4. The Snow Bride - Debbie Macomber (review)
5. The Inn at Eagle Point - Sherryl Woods (review)
6. Harbor Lights - Sherryl Woods
7. She's Gone Country - Jane Porter (review)
8. Twenty Wishes - Debbie Macomber (review)
9. Deja Dead - Kathy Reichs (review)
10. The Sparkling One - Susan Mallery (review)
11. Under Her Skin - Susan Mallery (review)
12. Masquerade - Melissa De La Cruz (review)
13. One Reckless Summer - Toni Blake (review)
14. A Whole New Light - Sandra Brown (review)
15. The Rose Red Bride - Claire Delacroix (review)
16. The Apothecary's Daughter - Julie Klassen (review)
17. The Catcher in the Rye - J. D. Salinger (review)
18. Odd Thomas - Dean Koontz

Bonus: (i.e. books not on my list, but that I've finished reading in this time period)
1. Flowers on Main - Sherryl Woods
2. On the Steamy Side - Louisa Edwards (review)
3. Blue Moon - Alyson Noel (review)
5. Just Listen - Sarah Dressen (review)
6. Christmas Wishes - Debbie Macomber

Progress: 18 down, 32 to go

Monday, November 22, 2010

What are you reading Monday? (6)

"It's Monday, What are you reading?" is hosted by One Person's Journey through a World of Books.  "In My Mailbox" is created by Kristi at The Story Siren.  I use a little bit of both.  Once again, life caught up with me this week, so I didn't get as much accomplished this week.  But I am very happy to report that I've obtained a library card!  So I know can include new library books in my What are you reading Monday post!

Books Finished This Week:
Just Listen - Sarah Dressen

Reviews Finished:
Just Listen

Library Books Found:
Just Listen - Sarah Dressen
Silent in the Grave - Deanna Raybourn
Anne of Green Gables - L. M. Montgomery

Currently Reading:
Odd Thomas - Dean Koontz (I'm over half way finished - it's been slow going for me for some reason)
Christmas Wishes - Debbie Macomber  (I've finished the first of two books in this combined novel)

Coming Up Next:
The Joy Luck Club - Amy Tan
Little Women - Louisa May Alcott

I hope everyone is doing a little better on their goals than me.  But I've had tough week, worked overtime, had several rough days at the hospital, and I haven't been able to sleep much.  So I guess I have good excuses.  I just found myself wanting to sleep more than read.  But I am happy to say that this coming week I am driving home with a friend (he's doing the driving) so I will have family time AND reading time!  As I gear up for Thanksgiving, I hope everyone else has a wonderful reading week and great week of family!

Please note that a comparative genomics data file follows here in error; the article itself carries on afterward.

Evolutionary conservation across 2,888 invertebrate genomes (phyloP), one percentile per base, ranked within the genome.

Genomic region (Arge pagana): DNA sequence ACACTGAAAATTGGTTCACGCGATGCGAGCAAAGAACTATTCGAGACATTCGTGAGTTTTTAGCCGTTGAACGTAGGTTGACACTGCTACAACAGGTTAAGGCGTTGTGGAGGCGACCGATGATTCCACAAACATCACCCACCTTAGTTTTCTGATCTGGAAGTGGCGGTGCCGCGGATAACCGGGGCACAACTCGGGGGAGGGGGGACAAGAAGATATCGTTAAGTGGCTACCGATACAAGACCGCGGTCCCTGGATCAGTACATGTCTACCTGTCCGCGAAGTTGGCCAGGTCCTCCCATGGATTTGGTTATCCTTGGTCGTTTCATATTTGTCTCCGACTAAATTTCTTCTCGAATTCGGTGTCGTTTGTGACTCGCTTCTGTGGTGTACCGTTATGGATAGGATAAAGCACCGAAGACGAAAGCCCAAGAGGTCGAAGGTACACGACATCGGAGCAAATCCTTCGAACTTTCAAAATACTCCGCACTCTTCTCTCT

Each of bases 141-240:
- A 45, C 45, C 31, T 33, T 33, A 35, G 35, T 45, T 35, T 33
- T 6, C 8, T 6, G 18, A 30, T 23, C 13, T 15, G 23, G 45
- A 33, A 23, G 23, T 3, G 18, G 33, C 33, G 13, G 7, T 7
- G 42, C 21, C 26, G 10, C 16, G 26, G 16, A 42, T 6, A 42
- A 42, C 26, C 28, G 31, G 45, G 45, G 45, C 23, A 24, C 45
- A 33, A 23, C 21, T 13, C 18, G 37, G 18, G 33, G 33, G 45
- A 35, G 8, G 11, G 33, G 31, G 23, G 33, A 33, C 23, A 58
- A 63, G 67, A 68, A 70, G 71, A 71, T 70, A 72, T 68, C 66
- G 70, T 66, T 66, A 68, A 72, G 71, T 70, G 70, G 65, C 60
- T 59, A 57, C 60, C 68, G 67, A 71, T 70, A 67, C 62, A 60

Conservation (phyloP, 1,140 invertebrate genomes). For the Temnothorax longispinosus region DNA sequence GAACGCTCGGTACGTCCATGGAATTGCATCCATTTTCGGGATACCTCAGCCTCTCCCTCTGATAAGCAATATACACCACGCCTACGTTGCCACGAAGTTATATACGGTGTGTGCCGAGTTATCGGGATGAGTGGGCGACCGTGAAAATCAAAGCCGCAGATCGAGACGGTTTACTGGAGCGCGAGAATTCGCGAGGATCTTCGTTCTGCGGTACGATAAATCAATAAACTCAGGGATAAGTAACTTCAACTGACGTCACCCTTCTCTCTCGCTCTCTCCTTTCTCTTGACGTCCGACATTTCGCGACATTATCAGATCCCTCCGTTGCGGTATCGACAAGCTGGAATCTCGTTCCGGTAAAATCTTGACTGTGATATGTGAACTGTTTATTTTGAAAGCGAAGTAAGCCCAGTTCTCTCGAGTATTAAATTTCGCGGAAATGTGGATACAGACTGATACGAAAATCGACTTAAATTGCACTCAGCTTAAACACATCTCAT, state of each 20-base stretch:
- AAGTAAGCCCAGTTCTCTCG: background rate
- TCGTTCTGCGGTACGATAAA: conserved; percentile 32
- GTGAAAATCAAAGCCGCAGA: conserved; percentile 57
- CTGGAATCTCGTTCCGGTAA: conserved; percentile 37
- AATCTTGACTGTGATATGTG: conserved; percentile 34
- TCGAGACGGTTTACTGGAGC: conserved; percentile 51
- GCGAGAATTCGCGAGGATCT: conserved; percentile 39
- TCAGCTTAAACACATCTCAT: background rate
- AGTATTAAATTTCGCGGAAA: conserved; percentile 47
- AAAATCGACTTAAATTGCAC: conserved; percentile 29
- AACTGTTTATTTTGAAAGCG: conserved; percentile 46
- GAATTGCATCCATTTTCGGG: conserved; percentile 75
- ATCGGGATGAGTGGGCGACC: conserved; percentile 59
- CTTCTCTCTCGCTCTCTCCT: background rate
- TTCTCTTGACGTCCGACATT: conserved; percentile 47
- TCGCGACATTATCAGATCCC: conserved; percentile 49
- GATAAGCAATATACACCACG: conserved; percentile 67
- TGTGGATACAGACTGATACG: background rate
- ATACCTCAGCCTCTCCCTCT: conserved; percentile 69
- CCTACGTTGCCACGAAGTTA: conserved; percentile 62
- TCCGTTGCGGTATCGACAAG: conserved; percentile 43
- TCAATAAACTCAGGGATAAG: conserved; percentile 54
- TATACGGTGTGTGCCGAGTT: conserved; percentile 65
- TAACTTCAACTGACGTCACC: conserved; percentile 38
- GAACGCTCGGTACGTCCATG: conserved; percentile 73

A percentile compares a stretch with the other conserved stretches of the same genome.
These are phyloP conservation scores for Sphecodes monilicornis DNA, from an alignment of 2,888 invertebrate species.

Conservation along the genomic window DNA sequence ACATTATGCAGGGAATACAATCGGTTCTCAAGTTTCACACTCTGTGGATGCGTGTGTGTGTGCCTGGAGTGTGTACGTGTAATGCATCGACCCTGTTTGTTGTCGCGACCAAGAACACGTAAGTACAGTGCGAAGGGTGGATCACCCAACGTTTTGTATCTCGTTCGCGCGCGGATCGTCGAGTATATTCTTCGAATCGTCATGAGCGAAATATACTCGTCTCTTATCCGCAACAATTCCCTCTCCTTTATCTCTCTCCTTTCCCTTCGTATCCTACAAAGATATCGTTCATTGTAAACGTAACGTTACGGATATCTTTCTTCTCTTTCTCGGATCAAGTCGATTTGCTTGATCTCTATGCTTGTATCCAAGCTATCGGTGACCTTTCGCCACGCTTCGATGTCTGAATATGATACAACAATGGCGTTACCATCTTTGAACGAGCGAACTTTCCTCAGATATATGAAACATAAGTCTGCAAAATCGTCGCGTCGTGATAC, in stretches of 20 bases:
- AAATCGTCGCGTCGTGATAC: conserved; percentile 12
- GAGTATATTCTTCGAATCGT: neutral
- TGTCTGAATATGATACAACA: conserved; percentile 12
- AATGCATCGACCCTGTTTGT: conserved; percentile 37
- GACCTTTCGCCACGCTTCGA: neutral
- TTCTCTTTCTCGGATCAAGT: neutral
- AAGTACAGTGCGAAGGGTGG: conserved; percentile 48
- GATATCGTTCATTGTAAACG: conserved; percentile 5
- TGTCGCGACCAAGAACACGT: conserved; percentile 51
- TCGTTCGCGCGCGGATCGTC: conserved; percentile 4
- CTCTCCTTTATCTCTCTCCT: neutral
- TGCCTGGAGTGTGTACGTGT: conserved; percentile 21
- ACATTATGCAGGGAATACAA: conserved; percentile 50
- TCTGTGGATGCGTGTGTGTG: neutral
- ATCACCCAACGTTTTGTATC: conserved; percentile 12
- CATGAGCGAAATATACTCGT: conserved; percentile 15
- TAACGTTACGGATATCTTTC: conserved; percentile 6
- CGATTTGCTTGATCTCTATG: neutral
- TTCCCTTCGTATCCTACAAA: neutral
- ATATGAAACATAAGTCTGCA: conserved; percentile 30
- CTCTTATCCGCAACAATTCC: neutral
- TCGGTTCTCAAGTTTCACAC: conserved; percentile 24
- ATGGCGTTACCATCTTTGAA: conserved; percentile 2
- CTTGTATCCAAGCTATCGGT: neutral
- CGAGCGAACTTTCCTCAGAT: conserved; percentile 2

2011 Debut Author Challenge

As the year is closing down, I am excited to be able to pick out my upcoming challenges for next year.  As you probably noticed, I love challenges!  Kristi at The Story Siren is hosting 2011 Debut Author Challenge.  From what I can tell, it's a yearly challenge, and I'm excited to be able to join this year.  I believe it will be lots of fun to find new authors and support debut authors in their new adventures.  Kristi posted a spreadsheet with many books info on the challenge page.  Here's the participating info directly from The Story Siren:

2011 Debut Author Challenge participant information:
  • The objective of the DAC is to read at least twelve novels from Young Adult or Middle Grade Authors. While twelve is the minimum there is no maximum limit! I encourage readers who can read more than twelve to do so!
  • Anyone can join. You don't have to be a blogger, and you don't have to live in the United States. 
  • You do not have to have an blog written in English to participate. 
  • You can join at anytime. The challenge runs from January 1, 2011 to December 31, 2011. 
Qualifying books:
  • Books must be a Young Adult or Middle Grade novel.
  • This must be the authors debut with a release date in 2011
  • If an author has a previous novel published under adult fiction/nonfiction or children's fiction/nonfiction, they can still qualify for the challenge if they are releasing their YA or MG debut. 
I have already found several that I want to check out.  I've started a Debut Author shelf on Goodreads, and I figured I'd pick out about five to start with to post here.  I don't want it to be too set in stone as who knows what next year holds  But I can't wait to start reading these upcoming novels!

  1. The Iron Witch - Karen Mahoney (released February 8, 2011)
  2. Unearthly  - Cynthia Hand (released January 4, 2011)
  3. Timeless - Alexandra Monir (released January 11, 2011)
  4. Other Words for Love - Lorraine Zago Rosenthal (released January 11, 2011)
  5. The Water Wars - Cameron Stracher (released January 1, 2011)